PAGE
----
“One of the interesting things about persimmons is they have somewhat fallen out of use,” Fisher said. “Other fruits like pomegranates, figs, and avocados that have better shelf lives have become more marketable in the food system. Persimmons are somewhat of a culinary underdog.” A rarity – I suddenly liked them even more.

Ask one of your elders, however, and they may beg to differ. When questioned about her own recipe, my grandmother, age 97, pulled out six cookbooks and “her Google” (a Lincoln Library encyclopedia) for reference. She showed me the entry for “Persimmon” and its descendance from the Ebony tree and how each cookbook had a recipe for Persimmon Pudding that differed slightly throughout the regions in North Carolina where she had lived – from the Triangle to the Piedmont to the Sandhills. She recalled the gingery-rich and elusive desert that circled her family’s table and the simple enjoyment it brought.

After baking in the oven for an hour and slicing a portion for me to take home, I departed the White Rabbit kitchen and delivered a slice to my grandmother, who received it with immense glee. Later that crisp evening, I walked into the wooded area behind our home and was surprised to find several trees of our own, some even bearing fruit. Maybe they are not so rare after all, but rather humbly go unnoticed.

Perhaps you encountered the modest persimmon this holiday season. Perhaps you did not. If you are looking for a slice of nostalgia next season, mark your calendars for Autumn (specifically October through early November) to seek some fruit of your own to discover and try.

How to Enjoy Native Persimmons:

Persimmons can be enjoyed fresh-picked or dried and carry a date-like flavor. Persimmons are typically known for their use in holiday puddings and baking but can also be used in breads, salsas, salads, and even beer.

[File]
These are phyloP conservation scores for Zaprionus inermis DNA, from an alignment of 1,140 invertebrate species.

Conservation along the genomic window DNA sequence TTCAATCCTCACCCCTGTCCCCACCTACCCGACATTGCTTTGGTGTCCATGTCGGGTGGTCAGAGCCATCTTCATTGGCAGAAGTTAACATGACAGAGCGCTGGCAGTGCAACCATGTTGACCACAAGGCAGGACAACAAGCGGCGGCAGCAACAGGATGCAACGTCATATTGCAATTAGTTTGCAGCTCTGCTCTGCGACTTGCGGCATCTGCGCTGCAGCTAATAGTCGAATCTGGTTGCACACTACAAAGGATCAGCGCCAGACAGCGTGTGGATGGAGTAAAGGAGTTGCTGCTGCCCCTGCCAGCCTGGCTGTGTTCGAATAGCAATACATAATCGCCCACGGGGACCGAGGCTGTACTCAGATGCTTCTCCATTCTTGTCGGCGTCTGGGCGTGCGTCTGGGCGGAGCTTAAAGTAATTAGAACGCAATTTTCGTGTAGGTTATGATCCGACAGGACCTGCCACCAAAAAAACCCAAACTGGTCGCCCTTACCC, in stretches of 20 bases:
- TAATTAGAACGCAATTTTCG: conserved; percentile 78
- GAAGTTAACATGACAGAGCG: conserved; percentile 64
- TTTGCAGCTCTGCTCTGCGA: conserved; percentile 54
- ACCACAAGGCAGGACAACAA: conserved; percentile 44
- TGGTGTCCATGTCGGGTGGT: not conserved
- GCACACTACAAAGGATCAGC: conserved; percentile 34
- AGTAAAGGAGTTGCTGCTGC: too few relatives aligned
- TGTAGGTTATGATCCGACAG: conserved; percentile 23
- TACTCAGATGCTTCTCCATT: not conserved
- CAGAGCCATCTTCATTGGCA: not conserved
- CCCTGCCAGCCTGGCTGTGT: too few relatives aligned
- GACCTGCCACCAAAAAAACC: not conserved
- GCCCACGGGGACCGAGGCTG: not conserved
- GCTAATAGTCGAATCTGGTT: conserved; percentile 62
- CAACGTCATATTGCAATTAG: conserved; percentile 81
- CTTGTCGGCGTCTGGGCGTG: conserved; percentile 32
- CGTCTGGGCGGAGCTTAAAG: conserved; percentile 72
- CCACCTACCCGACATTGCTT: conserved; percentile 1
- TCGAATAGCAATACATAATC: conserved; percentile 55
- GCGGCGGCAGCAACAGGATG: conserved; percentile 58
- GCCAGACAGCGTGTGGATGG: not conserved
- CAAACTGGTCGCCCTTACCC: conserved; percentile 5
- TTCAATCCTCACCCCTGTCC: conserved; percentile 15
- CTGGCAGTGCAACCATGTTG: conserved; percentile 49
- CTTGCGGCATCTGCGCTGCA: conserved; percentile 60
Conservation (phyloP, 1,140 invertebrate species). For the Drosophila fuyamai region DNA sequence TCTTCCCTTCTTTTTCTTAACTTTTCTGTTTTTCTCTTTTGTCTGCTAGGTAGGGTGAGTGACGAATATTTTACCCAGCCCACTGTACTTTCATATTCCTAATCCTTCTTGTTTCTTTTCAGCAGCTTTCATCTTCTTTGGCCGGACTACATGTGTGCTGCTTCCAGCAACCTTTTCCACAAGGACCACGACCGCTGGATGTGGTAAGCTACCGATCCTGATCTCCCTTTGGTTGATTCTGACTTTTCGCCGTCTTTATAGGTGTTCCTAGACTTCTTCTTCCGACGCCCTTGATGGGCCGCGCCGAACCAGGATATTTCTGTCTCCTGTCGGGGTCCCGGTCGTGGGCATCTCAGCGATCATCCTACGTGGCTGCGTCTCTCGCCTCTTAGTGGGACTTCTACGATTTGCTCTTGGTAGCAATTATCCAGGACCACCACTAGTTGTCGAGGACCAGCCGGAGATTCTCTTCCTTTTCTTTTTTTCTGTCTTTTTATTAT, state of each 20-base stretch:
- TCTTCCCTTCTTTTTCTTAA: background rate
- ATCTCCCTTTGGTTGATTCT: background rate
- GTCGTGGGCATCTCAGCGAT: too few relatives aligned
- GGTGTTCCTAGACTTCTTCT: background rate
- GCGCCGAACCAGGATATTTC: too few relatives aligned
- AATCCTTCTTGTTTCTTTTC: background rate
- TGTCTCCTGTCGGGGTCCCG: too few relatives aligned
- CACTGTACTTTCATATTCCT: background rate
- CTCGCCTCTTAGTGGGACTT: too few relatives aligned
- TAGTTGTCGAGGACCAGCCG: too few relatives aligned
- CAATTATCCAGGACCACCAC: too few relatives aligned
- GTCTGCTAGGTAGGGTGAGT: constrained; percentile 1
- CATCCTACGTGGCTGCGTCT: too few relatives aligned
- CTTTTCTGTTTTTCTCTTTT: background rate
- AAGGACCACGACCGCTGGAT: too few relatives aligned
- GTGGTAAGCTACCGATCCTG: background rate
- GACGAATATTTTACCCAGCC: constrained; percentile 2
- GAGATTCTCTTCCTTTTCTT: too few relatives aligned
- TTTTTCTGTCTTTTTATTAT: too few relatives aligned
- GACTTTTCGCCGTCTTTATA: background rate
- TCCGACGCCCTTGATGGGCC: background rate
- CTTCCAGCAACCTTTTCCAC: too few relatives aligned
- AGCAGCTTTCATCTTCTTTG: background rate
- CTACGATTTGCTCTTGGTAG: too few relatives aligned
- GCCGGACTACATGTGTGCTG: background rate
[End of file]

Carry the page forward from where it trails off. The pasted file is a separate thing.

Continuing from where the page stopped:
Some producers in the southeast harvest and render the fruit into pulp for ease of preserving in the freezer or for transport. (see for North Carolina pulp sellers).

Persimmon Pudding:

2 cups persimmon pulp
1 cup sugar
1 teaspoon double-acting baking powder
1 teaspoon baking soda
½ teaspoon salt
½ cup melted butter
2 cups light cream
2 teaspoons cinnamon
1 teaspoon ginger
½ teaspoon nutmeg

Combine all ingredients. Bake at 325 degrees in a greased 13 x 9-inch baking dish for 50 minutes. Note: If not eaten within several days, freeze. 20 seconds in the microwave is ideal for reheating a refrigerated (or fully thawed) slice.

About Persimmons:

- Native Persimmons, Diospyros virginiana
- Common Names: American Persimmon, Date Plum, Jove's Fruit, Possum Apples, Winter Plum
- This deciduous tree is valued for its wood, fruit, and attraction to wildlife
- Two trees (male and female) are typically required for fruiting
- Like apple trees, they often bear more fruit on alternate years
- Native to central and eastern United States and found throughout most of North Carolina
- Grows between 30-70 feet tall and will tolerate hot, dry, and poor soils once established
- No known disease or insect problems
- Small white blooms offer special value to honeybees
- Related to the Oriental Persimmon* which bears larger fruit that resembles a tomato in appearance and apricot in flavor


Unlike the Native Persimmon, Asian Persimmons, Diospyros khaki, can be astringent or non-astringent. Non-astringent varieties can be eaten off the tree while they still have an apple-like crisp. These persimmon trees grow 10-15 feet tall and are not as cold tolerant as native persimmons. Varieties include Fuyu, Juro, and Hanagosho.

Prev Post A Merry Mantle
Next Post A Dash of Holiday in 1-2-3